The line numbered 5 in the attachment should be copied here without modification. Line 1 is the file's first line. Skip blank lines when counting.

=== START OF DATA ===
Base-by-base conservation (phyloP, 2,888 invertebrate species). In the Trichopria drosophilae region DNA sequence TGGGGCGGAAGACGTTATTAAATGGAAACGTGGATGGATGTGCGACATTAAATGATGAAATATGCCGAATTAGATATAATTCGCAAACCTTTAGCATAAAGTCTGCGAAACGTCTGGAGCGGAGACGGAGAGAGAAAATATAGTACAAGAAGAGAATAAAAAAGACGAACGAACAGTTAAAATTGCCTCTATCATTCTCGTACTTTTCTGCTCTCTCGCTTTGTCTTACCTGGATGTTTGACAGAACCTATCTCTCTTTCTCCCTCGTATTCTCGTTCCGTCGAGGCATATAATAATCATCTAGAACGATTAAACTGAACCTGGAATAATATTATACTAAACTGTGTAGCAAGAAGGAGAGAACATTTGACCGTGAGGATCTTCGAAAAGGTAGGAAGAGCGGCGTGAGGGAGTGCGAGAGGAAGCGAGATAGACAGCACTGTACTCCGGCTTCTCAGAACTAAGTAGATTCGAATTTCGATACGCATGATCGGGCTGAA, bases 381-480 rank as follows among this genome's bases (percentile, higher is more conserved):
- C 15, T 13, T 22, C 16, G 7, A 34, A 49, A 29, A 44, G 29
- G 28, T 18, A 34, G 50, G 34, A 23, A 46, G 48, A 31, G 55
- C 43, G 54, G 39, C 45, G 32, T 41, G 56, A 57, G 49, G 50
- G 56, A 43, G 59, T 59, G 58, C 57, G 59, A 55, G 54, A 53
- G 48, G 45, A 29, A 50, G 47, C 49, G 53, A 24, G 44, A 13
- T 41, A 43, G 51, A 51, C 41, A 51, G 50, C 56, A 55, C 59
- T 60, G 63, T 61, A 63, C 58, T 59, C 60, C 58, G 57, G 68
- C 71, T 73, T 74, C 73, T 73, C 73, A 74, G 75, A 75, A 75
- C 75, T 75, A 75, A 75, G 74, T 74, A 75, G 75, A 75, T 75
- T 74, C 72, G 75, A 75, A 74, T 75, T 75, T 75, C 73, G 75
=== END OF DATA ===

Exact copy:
- G 56, A 43, G 59, T 59, G 58, C 57, G 59, A 55, G 54, A 53